Monday, October 22, 2012

Let the Chopped Branches Speak

A piece I published at Asia Sentinel on October 19th, 2012:

With phrases like “economic improvement measure” swirling around Kim Il-sung Square as short skirts in Pyongyang inspire whispered talk of greater freedom for the masses, 2012 has turned into a year of hope for the DPRK.

In such circumstances, it is no surprise that the talk of the town this week is an unusually frank, open interview given to former Finnish Minister of Defense Elisabeth Rehn by a suave young man named Kim Han-sol.

Any Han-sol interview was always going to be a point of interest for the international community. As Kim Jong-il’s grandson, he’s nominally close to the center of the family and, as the interview reveals, speaks English like a native. The interview content doesn’t disappoint, either; holed up in an international college in the Bosnian city of Mostar, the young man speaks of a Libyan roommate thrilled by the overthrow of Colonel Qaddafi, of interaction with South Korean friends, of his father’s disinterest in politics, and of his sadness at never “being sought out” by his grandfather.

Monday, October 8, 2012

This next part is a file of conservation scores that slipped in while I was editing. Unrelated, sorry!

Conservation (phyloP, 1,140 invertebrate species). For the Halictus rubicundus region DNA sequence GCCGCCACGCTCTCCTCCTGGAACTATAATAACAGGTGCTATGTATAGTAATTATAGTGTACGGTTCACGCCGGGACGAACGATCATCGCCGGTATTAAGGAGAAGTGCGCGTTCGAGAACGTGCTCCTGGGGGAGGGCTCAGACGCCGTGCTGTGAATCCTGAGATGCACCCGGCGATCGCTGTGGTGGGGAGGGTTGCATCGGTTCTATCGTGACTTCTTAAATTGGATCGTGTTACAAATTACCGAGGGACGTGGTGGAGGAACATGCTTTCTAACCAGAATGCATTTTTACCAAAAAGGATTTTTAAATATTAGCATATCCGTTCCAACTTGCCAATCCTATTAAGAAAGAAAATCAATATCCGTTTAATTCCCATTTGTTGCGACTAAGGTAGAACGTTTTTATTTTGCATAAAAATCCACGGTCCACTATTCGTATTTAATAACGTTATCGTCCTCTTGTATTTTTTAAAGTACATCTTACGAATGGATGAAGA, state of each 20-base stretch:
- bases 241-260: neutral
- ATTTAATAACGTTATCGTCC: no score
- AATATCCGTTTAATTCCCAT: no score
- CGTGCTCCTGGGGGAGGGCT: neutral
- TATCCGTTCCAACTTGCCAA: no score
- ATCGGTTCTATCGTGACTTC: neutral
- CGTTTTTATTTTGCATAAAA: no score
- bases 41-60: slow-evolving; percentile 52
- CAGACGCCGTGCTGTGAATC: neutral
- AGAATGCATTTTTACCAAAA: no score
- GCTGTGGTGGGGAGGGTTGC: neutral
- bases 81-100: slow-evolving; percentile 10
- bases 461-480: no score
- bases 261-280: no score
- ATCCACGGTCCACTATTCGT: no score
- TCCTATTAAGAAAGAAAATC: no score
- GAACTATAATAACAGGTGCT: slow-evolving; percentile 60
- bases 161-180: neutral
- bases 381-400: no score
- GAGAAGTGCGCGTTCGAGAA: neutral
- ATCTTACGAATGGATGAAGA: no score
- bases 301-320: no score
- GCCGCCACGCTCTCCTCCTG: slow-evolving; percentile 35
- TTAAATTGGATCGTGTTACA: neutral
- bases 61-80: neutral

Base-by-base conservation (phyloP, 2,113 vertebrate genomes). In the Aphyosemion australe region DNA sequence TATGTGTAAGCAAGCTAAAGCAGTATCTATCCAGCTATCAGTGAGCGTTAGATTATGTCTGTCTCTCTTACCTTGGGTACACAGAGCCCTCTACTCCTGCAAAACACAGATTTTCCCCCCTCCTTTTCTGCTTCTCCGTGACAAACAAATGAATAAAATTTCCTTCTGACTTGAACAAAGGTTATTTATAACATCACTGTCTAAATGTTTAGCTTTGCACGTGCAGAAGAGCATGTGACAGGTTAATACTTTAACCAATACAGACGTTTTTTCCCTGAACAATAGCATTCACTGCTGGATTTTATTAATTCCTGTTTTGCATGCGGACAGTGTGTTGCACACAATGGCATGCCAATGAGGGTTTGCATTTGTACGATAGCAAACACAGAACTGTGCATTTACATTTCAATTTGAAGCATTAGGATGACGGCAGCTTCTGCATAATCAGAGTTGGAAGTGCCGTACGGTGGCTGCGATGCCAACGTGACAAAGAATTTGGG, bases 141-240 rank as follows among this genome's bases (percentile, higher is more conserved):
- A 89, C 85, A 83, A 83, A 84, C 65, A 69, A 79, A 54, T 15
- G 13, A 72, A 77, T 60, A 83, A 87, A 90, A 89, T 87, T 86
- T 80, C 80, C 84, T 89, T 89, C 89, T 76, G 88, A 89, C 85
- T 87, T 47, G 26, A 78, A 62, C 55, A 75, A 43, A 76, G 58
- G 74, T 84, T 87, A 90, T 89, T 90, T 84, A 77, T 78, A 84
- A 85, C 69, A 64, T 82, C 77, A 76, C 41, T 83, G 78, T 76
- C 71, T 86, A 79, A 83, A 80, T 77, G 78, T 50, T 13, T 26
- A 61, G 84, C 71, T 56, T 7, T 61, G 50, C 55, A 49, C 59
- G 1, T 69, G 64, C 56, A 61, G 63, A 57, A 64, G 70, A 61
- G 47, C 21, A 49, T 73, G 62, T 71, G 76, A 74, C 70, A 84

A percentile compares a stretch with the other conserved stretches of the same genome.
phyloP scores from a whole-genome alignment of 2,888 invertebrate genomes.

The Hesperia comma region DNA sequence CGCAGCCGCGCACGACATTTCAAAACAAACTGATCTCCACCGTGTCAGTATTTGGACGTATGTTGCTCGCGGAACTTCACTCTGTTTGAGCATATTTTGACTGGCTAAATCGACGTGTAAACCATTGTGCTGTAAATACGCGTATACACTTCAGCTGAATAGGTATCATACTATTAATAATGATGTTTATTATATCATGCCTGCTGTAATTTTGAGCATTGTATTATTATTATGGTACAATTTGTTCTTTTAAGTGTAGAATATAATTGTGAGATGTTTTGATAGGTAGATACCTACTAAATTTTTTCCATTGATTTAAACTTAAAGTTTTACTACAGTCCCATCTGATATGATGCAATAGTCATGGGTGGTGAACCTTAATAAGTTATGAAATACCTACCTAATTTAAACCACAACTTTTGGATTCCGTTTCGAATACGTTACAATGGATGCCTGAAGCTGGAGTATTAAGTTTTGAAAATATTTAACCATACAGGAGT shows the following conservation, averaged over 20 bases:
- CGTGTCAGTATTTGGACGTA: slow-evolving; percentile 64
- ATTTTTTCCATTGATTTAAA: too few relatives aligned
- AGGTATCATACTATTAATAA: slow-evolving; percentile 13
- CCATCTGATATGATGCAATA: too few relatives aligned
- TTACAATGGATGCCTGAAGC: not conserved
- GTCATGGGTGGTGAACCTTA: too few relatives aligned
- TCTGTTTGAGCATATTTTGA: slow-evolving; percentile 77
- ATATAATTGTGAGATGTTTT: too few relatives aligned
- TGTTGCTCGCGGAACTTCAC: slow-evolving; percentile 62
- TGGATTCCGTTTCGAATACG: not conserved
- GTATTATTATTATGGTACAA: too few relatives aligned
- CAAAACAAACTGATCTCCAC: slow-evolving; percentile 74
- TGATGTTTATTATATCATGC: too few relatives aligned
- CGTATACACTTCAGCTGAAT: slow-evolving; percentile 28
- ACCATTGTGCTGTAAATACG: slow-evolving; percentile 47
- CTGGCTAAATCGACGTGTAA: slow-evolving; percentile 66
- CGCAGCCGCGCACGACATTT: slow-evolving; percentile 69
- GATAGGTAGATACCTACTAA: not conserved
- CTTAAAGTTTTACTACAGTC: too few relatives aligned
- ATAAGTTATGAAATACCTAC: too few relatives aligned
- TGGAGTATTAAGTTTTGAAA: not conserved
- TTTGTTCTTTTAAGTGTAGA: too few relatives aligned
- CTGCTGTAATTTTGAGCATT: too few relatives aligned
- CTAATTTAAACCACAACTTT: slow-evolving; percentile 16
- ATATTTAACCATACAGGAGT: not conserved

Nice Words from Old Friends

Daily NK: Winning hearts and minds since 2005.

Monday, October 1, 2012

A Spinning Ball Is a Tough One to Hit True

Any tennis player, particularly a relatively bad one like me, will tell you that a rapidly spinning ball is a hard ball to return effectively on the bounce.

Ditto North Korean economic improvement measures. Is it better to try and hit the ball while it is still in the air, spinning as it has been spinning for the last 60 years, knowing that will result in a weak return that could be pounced upon by one's opponent, or would one be better off letting it bounce before returning it, knowing that this will either result in a fabulous cross-court winner or a disastrous hook over the fence and into the park beyond?

More on why this matters here.